New State Regulations Assist New Jersey Solar Projects

New State Regulations Assist New Jersey Solar Projects

As a part of the State of New Jersey’s efforts to encourage the development of solar energy facilities, the Board of Public Utilities has proposed the first in a series of solar-related regulations anticipated in the next year.

One of the interesting aspects of these regulations is the increased flexibility that they will provide for “net metering” my users of solar energy.

With net metering, customers can use the energy generated from any on-site renewable energy system to offset the cost of energy that has already been consumed elsewhere.  This is essentially accomplished by allowing meters to run backwards at a given facility, when the renewable system there generates more electricity than the customer requires.  Currently, these billing arrangements are available only where the renewable facility is located on the same property as the end use customer.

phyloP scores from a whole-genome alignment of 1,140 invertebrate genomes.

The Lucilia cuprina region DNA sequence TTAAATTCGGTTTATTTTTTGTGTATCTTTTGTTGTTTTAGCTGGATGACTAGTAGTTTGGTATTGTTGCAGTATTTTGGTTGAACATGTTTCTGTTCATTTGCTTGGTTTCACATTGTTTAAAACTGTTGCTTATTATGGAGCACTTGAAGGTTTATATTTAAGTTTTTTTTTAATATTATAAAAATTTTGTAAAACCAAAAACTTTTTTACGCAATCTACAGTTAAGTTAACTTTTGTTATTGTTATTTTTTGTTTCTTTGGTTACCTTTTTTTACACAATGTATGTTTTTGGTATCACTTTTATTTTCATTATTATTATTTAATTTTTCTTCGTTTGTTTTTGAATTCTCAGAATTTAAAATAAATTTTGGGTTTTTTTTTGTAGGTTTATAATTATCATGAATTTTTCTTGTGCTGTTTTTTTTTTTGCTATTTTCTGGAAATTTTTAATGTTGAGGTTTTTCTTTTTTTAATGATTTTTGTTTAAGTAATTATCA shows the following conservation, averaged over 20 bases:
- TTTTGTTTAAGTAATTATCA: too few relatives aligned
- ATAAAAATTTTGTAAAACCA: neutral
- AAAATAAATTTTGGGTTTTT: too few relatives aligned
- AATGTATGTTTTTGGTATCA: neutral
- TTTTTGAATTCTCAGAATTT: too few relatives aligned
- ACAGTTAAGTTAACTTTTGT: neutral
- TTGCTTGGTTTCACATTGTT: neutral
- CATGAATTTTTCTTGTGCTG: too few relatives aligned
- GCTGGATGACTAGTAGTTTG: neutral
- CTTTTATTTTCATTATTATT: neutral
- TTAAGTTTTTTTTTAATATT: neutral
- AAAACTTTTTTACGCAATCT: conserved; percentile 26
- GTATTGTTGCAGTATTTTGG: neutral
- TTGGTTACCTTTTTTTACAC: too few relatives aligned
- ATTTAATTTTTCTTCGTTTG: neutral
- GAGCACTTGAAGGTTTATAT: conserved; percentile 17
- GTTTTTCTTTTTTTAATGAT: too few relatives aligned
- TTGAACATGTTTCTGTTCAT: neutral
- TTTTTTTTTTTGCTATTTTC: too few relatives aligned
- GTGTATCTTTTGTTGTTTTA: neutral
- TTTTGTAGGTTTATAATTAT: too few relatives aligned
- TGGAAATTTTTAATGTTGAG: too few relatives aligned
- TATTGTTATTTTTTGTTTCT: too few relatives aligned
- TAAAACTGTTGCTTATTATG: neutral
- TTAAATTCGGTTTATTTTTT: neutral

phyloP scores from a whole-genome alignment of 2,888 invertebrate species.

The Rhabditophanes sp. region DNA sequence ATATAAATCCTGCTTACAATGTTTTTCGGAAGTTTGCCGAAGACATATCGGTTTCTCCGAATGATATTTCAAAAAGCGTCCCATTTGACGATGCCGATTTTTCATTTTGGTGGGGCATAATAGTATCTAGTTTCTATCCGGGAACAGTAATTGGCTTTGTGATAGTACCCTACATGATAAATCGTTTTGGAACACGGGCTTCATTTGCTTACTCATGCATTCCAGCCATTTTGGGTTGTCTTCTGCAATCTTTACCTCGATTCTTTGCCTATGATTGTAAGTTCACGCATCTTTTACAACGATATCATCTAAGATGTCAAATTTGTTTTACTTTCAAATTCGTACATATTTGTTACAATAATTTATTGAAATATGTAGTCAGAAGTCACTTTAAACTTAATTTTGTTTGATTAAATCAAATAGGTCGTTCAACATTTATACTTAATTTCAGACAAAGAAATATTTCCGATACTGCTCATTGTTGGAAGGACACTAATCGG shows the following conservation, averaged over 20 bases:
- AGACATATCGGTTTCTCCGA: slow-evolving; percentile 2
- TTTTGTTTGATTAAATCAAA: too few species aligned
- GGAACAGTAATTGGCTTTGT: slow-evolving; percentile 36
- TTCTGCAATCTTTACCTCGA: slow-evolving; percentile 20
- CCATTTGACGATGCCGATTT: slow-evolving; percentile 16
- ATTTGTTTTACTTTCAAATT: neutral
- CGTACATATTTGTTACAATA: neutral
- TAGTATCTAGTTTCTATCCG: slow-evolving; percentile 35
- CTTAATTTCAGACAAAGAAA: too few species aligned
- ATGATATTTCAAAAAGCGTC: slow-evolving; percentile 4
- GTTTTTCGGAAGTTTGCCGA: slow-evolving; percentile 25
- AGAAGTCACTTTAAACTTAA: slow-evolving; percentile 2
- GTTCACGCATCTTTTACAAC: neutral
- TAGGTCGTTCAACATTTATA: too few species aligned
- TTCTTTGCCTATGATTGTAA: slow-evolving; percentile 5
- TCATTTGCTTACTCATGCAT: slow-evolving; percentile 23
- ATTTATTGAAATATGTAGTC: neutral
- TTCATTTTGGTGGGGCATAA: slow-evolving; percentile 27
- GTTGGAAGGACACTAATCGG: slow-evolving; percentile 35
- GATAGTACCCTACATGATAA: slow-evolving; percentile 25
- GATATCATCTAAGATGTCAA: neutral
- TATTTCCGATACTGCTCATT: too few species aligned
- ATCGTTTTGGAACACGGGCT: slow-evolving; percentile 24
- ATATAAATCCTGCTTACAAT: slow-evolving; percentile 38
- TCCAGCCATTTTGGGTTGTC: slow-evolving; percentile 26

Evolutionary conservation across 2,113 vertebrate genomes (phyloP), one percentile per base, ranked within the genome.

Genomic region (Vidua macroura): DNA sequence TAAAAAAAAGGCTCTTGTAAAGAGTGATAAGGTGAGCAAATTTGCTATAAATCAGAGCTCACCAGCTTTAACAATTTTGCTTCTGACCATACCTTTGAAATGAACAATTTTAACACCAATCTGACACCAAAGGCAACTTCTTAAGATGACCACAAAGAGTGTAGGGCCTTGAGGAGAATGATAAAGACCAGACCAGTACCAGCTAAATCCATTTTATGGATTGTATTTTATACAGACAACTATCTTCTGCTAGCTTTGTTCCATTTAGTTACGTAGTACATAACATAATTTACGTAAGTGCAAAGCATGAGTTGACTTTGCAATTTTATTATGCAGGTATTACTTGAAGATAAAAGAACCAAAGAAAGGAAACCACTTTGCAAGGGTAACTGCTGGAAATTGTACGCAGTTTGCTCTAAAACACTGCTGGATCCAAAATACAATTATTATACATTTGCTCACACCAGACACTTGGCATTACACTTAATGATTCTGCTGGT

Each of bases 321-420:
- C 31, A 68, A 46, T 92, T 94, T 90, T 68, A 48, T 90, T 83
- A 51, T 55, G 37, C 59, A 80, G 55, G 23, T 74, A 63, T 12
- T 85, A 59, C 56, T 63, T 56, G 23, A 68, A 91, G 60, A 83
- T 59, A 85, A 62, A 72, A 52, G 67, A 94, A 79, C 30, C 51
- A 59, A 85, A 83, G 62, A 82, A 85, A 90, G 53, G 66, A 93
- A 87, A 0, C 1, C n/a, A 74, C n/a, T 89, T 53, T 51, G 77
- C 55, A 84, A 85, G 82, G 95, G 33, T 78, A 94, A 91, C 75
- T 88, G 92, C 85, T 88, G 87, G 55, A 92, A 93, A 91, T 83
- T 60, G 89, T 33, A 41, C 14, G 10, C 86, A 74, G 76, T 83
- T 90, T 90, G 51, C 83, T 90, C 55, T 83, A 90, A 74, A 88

The proposed rules would, however, permit a renewable facility located on a property contiguous to that of the end use customer, or separated by no more than one existing easement, public thoroughfare, or utility or transportation right of way, to be considered as “behind the meter,” meaning that the electricity from the renewable facility could then be used to offset the demand of the end user on the other property.

These new rules will promote the use of solar energy systems on properties where they previously were prohibited, sometimes by rather arbitrary distinctions related to property lines, utility rights of way and similar restrictions.

These regulations were in development at the Board of Public Utilities prior to the adoption of the solar energy legislation known as Senate Bill No. S1925, adopted earlier this summer.  Pursuant to that legislation, the Board of Public Utilities must adopt regulations that will further broaden the use of net metering, at least for public entities, so that renewable energy generated on any property owned by a public entity can be used to offset the public entity’s overall electric bill.  Those regulations have not yet been proposed by the Board of Public Utilities.

The current proposal appeared in the New Jersey Register on August 6, 2012 and comments may be submitted through October 5, 2012.

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AboutWilliam Sullivan

William Sullivan concentrates his practice in the areas of environmental law, land use law, redevelopment law and renewable energy law.Full Biography

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